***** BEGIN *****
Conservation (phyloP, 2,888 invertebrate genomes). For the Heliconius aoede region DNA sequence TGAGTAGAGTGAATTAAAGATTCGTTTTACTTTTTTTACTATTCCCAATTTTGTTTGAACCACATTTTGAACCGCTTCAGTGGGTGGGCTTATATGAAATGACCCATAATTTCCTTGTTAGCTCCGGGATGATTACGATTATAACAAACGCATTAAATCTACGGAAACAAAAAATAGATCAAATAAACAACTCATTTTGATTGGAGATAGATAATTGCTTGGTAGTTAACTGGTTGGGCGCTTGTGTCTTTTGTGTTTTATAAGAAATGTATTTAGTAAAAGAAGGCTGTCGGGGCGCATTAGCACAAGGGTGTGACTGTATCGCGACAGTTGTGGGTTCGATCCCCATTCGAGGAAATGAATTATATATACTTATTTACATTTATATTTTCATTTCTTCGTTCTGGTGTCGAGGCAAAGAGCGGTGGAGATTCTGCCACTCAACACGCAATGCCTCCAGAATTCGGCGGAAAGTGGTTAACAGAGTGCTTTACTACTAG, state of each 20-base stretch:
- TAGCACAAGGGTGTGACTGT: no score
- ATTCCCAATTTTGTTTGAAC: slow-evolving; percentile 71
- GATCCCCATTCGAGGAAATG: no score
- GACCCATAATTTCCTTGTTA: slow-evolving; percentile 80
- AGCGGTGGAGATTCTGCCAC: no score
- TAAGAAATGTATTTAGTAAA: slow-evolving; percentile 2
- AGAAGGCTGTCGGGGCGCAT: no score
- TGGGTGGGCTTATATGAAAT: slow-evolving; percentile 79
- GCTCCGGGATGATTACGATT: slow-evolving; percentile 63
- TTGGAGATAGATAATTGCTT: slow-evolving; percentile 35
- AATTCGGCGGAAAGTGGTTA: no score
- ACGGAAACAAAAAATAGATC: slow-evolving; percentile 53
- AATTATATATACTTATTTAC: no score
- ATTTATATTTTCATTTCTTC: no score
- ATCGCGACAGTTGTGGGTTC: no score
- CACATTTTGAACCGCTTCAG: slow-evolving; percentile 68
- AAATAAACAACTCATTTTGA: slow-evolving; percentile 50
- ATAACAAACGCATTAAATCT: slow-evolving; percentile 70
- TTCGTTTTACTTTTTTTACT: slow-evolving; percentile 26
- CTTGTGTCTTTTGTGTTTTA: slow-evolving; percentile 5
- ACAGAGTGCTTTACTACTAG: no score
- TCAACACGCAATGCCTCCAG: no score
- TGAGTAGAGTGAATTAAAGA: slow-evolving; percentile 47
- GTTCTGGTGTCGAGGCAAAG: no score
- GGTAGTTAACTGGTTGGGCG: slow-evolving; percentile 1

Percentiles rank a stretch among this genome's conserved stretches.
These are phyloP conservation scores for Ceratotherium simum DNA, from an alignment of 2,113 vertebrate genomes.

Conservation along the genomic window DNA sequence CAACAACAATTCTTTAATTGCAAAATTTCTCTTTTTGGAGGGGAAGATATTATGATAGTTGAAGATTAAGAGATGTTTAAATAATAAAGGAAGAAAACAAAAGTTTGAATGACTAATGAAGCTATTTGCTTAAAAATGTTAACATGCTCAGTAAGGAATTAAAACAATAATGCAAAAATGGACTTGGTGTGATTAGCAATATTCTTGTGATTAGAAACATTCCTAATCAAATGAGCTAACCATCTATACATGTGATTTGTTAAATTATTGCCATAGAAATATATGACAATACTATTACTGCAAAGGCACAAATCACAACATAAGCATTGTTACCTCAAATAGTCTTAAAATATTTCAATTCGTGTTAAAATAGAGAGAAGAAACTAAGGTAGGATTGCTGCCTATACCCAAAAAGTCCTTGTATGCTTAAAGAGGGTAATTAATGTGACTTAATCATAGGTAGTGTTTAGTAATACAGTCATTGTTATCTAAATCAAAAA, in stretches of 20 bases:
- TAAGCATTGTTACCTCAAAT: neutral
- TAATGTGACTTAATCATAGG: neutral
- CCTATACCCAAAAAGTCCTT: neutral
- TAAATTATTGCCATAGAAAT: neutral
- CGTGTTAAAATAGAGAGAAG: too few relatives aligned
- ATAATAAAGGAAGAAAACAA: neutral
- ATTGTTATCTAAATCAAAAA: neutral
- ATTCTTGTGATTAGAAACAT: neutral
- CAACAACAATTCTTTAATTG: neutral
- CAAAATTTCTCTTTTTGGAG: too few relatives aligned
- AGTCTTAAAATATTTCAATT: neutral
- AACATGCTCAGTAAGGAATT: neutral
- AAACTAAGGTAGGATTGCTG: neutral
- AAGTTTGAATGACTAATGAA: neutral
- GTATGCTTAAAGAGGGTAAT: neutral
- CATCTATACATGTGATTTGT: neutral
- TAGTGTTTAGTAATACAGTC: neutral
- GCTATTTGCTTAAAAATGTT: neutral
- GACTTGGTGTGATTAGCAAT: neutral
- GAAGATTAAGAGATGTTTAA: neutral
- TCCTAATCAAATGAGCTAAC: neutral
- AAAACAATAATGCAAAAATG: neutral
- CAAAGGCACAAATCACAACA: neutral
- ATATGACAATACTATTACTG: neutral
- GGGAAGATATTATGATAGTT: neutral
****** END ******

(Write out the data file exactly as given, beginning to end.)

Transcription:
Conservation (phyloP, 2,888 invertebrate genomes). For the Heliconius aoede region DNA sequence TGAGTAGAGTGAATTAAAGATTCGTTTTACTTTTTTTACTATTCCCAATTTTGTTTGAACCACATTTTGAACCGCTTCAGTGGGTGGGCTTATATGAAATGACCCATAATTTCCTTGTTAGCTCCGGGATGATTACGATTATAACAAACGCATTAAATCTACGGAAACAAAAAATAGATCAAATAAACAACTCATTTTGATTGGAGATAGATAATTGCTTGGTAGTTAACTGGTTGGGCGCTTGTGTCTTTTGTGTTTTATAAGAAATGTATTTAGTAAAAGAAGGCTGTCGGGGCGCATTAGCACAAGGGTGTGACTGTATCGCGACAGTTGTGGGTTCGATCCCCATTCGAGGAAATGAATTATATATACTTATTTACATTTATATTTTCATTTCTTCGTTCTGGTGTCGAGGCAAAGAGCGGTGGAGATTCTGCCACTCAACACGCAATGCCTCCAGAATTCGGCGGAAAGTGGTTAACAGAGTGCTTTACTACTAG, state of each 20-base stretch:
- TAGCACAAGGGTGTGACTGT: no score
- ATTCCCAATTTTGTTTGAAC: slow-evolving; percentile 71
- GATCCCCATTCGAGGAAATG: no score
- GACCCATAATTTCCTTGTTA: slow-evolving; percentile 80
- AGCGGTGGAGATTCTGCCAC: no score
- TAAGAAATGTATTTAGTAAA: slow-evolving; percentile 2
- AGAAGGCTGTCGGGGCGCAT: no score
- TGGGTGGGCTTATATGAAAT: slow-evolving; percentile 79
- GCTCCGGGATGATTACGATT: slow-evolving; percentile 63
- TTGGAGATAGATAATTGCTT: slow-evolving; percentile 35
- AATTCGGCGGAAAGTGGTTA: no score
- ACGGAAACAAAAAATAGATC: slow-evolving; percentile 53
- AATTATATATACTTATTTAC: no score
- ATTTATATTTTCATTTCTTC: no score
- ATCGCGACAGTTGTGGGTTC: no score
- CACATTTTGAACCGCTTCAG: slow-evolving; percentile 68
- AAATAAACAACTCATTTTGA: slow-evolving; percentile 50
- ATAACAAACGCATTAAATCT: slow-evolving; percentile 70
- TTCGTTTTACTTTTTTTACT: slow-evolving; percentile 26
- CTTGTGTCTTTTGTGTTTTA: slow-evolving; percentile 5
- ACAGAGTGCTTTACTACTAG: no score
- TCAACACGCAATGCCTCCAG: no score
- TGAGTAGAGTGAATTAAAGA: slow-evolving; percentile 47
- GTTCTGGTGTCGAGGCAAAG: no score
- GGTAGTTAACTGGTTGGGCG: slow-evolving; percentile 1

Percentiles rank a stretch among this genome's conserved stretches.
These are phyloP conservation scores for Ceratotherium simum DNA, from an alignment of 2,113 vertebrate genomes.

Conservation along the genomic window DNA sequence CAACAACAATTCTTTAATTGCAAAATTTCTCTTTTTGGAGGGGAAGATATTATGATAGTTGAAGATTAAGAGATGTTTAAATAATAAAGGAAGAAAACAAAAGTTTGAATGACTAATGAAGCTATTTGCTTAAAAATGTTAACATGCTCAGTAAGGAATTAAAACAATAATGCAAAAATGGACTTGGTGTGATTAGCAATATTCTTGTGATTAGAAACATTCCTAATCAAATGAGCTAACCATCTATACATGTGATTTGTTAAATTATTGCCATAGAAATATATGACAATACTATTACTGCAAAGGCACAAATCACAACATAAGCATTGTTACCTCAAATAGTCTTAAAATATTTCAATTCGTGTTAAAATAGAGAGAAGAAACTAAGGTAGGATTGCTGCCTATACCCAAAAAGTCCTTGTATGCTTAAAGAGGGTAATTAATGTGACTTAATCATAGGTAGTGTTTAGTAATACAGTCATTGTTATCTAAATCAAAAA, in stretches of 20 bases:
- TAAGCATTGTTACCTCAAAT: neutral
- TAATGTGACTTAATCATAGG: neutral
- CCTATACCCAAAAAGTCCTT: neutral
- TAAATTATTGCCATAGAAAT: neutral
- CGTGTTAAAATAGAGAGAAG: too few relatives aligned
- ATAATAAAGGAAGAAAACAA: neutral
- ATTGTTATCTAAATCAAAAA: neutral
- ATTCTTGTGATTAGAAACAT: neutral
- CAACAACAATTCTTTAATTG: neutral
- CAAAATTTCTCTTTTTGGAG: too few relatives aligned
- AGTCTTAAAATATTTCAATT: neutral
- AACATGCTCAGTAAGGAATT: neutral
- AAACTAAGGTAGGATTGCTG: neutral
- AAGTTTGAATGACTAATGAA: neutral
- GTATGCTTAAAGAGGGTAAT: neutral
- CATCTATACATGTGATTTGT: neutral
- TAGTGTTTAGTAATACAGTC: neutral
- GCTATTTGCTTAAAAATGTT: neutral
- GACTTGGTGTGATTAGCAAT: neutral
- GAAGATTAAGAGATGTTTAA: neutral
- TCCTAATCAAATGAGCTAAC: neutral
- AAAACAATAATGCAAAAATG: neutral
- CAAAGGCACAAATCACAACA: neutral
- ATATGACAATACTATTACTG: neutral
- GGGAAGATATTATGATAGTT: neutral